Procedures and Outcomes of Surgical Aortic Valve Replacement in Adults | Mitral Valve Repair Center Skip to main content

Amine Mazine, MD, Ismail El-Hamamsy, MD

Feb. 01, 2020 | Cardiology Clinics

The ideal aortic valve substitute remains elusive. Bioprosthetic valves are the replacement option of choice in elderly patients undergoing aortic valve replacement (AVR). When implanted in young and middle-aged adults, both bioprosthetic and mechanical valves are associated with excess mortality compared with the age- and sex-matched general population. The Ross procedure is the only operation that can restore normal life expectancy in young and middle-aged adults undergoing AVR. In this article, the authors review the various options for surgical AVR and examine their contemporary applications and outcomes.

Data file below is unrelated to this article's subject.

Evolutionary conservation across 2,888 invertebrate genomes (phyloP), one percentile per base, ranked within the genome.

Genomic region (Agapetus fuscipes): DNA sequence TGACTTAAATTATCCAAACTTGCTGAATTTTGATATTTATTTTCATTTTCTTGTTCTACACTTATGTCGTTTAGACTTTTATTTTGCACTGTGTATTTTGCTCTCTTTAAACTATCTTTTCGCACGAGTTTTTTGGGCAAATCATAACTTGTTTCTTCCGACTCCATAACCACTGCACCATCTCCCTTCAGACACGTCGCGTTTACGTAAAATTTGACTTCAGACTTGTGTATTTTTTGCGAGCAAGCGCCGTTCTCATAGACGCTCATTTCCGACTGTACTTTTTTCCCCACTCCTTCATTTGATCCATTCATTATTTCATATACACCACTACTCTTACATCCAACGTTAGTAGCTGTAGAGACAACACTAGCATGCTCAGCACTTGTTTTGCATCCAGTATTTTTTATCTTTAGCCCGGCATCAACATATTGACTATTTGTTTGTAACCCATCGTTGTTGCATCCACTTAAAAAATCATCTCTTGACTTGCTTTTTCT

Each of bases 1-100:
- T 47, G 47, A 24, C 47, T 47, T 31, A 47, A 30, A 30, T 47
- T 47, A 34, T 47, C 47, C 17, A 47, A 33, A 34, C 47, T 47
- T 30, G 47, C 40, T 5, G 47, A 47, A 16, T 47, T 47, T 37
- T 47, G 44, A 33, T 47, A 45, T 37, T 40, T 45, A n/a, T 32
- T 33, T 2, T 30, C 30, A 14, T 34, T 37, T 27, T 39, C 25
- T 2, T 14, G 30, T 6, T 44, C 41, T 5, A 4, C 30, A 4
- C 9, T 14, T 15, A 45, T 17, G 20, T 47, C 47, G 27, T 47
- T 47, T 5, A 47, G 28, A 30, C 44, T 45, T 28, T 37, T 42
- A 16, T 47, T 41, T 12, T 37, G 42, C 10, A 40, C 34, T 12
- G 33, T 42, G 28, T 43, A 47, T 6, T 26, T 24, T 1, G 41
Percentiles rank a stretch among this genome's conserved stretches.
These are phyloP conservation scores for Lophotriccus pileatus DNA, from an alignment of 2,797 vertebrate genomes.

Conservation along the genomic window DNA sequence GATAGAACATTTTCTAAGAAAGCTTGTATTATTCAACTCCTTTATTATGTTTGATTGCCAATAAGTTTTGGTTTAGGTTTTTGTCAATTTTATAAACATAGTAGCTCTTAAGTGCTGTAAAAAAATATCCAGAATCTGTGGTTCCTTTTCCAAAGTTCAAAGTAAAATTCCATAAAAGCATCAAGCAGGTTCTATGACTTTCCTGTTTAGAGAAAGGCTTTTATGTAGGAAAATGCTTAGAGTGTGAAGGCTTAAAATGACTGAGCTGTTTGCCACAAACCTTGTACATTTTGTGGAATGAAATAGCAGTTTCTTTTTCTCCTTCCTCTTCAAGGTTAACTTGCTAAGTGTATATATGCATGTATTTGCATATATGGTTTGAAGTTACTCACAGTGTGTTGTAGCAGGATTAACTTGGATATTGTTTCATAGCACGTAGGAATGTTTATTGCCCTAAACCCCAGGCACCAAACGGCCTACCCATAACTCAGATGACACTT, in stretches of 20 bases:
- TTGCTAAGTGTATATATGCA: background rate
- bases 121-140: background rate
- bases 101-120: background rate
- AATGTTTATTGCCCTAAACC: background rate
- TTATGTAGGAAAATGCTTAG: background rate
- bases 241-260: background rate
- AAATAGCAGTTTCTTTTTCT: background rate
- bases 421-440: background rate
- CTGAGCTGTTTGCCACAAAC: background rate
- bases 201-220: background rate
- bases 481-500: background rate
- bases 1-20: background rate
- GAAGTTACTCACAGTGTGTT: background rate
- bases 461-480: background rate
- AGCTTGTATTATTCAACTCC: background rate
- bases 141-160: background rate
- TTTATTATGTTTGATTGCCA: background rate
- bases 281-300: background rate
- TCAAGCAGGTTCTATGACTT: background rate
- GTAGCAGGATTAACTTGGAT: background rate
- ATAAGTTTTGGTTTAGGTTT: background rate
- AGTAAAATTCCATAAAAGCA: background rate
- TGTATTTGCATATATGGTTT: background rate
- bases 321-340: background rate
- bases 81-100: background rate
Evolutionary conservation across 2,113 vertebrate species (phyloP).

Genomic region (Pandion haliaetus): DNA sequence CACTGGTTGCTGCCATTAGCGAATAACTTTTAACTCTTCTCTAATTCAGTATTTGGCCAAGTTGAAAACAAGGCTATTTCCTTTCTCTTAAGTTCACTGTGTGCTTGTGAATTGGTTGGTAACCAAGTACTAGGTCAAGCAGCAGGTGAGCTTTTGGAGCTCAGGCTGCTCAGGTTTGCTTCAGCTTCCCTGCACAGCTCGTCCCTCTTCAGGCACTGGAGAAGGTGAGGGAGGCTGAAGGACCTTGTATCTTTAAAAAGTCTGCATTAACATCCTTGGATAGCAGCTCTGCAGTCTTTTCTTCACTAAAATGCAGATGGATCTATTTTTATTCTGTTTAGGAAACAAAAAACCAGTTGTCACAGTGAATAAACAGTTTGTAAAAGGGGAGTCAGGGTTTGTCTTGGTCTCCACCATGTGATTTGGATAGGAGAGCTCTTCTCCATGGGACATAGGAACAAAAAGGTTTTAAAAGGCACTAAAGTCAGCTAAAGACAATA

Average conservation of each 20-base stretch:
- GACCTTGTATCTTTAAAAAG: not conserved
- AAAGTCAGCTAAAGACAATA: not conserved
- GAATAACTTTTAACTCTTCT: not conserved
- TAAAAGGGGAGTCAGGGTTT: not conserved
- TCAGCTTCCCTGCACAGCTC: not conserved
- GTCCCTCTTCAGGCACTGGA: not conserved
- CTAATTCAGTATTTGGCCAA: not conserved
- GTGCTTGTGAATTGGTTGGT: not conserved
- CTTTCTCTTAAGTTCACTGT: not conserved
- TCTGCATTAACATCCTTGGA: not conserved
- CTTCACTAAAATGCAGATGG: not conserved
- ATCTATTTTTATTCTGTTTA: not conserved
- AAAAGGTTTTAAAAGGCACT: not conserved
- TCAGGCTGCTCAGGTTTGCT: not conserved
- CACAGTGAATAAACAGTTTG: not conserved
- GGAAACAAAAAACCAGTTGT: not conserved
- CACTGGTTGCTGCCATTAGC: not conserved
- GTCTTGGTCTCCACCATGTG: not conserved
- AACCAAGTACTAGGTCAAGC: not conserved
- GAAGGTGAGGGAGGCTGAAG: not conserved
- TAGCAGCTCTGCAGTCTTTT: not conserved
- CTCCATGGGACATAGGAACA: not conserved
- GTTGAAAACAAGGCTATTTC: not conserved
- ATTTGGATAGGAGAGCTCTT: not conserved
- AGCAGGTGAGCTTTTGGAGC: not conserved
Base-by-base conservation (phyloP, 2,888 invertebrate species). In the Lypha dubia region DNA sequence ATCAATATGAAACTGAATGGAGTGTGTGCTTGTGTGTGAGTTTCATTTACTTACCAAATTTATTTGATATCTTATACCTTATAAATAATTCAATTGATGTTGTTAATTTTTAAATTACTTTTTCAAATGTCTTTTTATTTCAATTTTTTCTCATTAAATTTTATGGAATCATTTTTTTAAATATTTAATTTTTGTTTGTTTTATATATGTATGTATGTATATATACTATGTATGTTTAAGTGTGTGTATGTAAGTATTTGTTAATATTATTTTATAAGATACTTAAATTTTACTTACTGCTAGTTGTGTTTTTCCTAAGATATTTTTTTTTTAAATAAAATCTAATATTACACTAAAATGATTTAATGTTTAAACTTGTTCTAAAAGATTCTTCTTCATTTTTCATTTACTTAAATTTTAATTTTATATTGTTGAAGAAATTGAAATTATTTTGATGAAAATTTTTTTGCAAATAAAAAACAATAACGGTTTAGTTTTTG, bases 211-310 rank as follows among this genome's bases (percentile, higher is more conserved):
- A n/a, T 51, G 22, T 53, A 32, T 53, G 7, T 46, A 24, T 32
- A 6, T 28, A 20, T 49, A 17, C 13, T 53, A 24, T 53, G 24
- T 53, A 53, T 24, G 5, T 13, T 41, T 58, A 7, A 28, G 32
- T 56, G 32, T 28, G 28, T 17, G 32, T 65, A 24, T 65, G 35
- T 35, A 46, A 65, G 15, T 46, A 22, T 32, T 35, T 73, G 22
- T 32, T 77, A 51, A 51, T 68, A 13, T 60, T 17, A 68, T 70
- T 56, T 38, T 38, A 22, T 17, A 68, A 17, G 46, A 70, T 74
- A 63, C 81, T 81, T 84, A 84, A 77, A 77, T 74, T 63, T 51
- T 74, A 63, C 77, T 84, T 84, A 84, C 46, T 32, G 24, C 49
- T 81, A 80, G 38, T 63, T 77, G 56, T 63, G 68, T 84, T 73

Key points

  • Although in elderly patients, bioprosthetic valves are durable and associated with low rates of valve-related complications, in non-elderly adults, they are associated with reduced durability and lower than expected survival, both of which are worsened by the presence of patient-prosthesis mismatch.
  • In young adults, mechanical valves are associated with lower rates of prosthesis degeneration and need for reoperation compared with bioprosthetic valves, at the cost of higher rates of anticoagulation-related bleeding and thromboembolic events.
  • Nevertheless, both mechanical and bioprosthetic valves are associated with excess mortality compared with the general population when implanted in non-elderly patients.
  • The Ross procedure is the only operation that can restore a normal life expectancy in young and middle-aged adults undergoing aortic valve replacement.
Page Created: Mar. 18, 2021 Last Updated: Mar. 24, 2021

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